We tried hard to solve it, gave up and looked up the answer. We needed more explanation to understand :)
My reading companions wanted to share riddles for fun. One of them had a book filled with riddles that he had got as a birthday present and hence the need to show it off with his peers. There is some joy in asking a group of friends a riddle and watch them think hard when you know the answer. Even better if they beg you for a clue and you think of the most distant clue so that they don't get it right away. We were having a good time and the riddles were fairly ok to handle even if at times they got a little tough. Then one of the readers said, "I have a really tough riddle to solve."
This is the riddle that went up on the board.
What is it that comes once in a year, twice a month, four times a week, six times in a day?
We thought and thought and gave up soon. Then the child who had come up with the riddle in the first place innocently said, I did not understand how the answer is 'odd numbers'.
The whole group responded by getting into action. They listed the hours in a day and discovered that there are 6 odd numbers. 4 times a week? List the number of days from 1 to 7, we get 4 odd numbers. Twice in a month, makes sense as there are two odd months. We got stuck at once in a year! Some decided to google and were even more puzzled with the answer. '1' in 12 months is an odd number, they found. Their reaction was priceless! We laughed together and wound up the session. That was a fruitful session with a lot of collaborative thinking and as a bonus lot of laughter too!
Post session thoughts
There is an inherently growing worry that students tend to use AI for school assignments and could lose their originality and resort to shortcuts. An article by Neerja Singh in the Teacher Plus magazine, titled, "Generative AI- Mind in the Machine," made me think again.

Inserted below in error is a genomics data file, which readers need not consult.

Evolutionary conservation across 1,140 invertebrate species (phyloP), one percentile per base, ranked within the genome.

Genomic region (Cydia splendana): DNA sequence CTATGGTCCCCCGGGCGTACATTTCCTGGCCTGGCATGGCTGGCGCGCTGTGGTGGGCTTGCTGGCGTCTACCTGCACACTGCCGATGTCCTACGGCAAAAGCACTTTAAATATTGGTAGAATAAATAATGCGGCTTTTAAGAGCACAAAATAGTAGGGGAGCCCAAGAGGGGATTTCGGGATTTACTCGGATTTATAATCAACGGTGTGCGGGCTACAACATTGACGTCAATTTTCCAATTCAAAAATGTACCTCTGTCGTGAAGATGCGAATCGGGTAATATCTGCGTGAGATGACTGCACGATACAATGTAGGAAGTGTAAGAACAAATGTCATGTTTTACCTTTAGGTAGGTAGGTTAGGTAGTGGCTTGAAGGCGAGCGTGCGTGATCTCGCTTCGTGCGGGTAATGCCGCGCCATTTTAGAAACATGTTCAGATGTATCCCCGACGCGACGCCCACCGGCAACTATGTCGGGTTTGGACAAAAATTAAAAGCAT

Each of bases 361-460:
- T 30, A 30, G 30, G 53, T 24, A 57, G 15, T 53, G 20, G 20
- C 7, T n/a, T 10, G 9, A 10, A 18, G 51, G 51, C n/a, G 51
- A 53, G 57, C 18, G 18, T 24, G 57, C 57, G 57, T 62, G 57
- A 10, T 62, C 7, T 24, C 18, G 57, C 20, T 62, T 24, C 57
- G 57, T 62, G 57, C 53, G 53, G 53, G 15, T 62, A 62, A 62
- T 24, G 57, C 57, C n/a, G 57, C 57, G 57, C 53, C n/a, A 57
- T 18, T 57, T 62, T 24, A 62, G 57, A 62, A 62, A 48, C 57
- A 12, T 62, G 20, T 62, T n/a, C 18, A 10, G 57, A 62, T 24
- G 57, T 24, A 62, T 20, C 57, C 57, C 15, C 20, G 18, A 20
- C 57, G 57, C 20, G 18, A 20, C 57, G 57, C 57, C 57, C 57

With repetitive work being facilitated by AI models, what is left for humans to do is to dream, be curious, strive for emotional intelligence and supervise the execution of our visions through the machines we created.- Neerja Singh
This young reader chose to use AI to give him a riddle that would challenge his friends and found himself in a predicament- he did not understand the answer. He sought help to understand and that led to collaboration and team work.
Could we show the younger generation that AI is not something that helps you copy and finish assignments quickly but can help them discover something beyond that could end up being enjoyable and satisfying too? Have you experimented with AI the way these children did? Do share with us by dropping an email to firstname.lastname@example.org. That may pave the way for an interesting and productive discussion proving once again that we can choose what we want to do with AI. We are still the masters!
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Both weekday and weekend batches are available at the Young Readers' Club. While this program is for the 8-12 age group, the Young Writers' Club program for the 13-15 age group offers a weekly platform to read and discuss curated articles from the news, observe writing approaches and practise one's writing skills.
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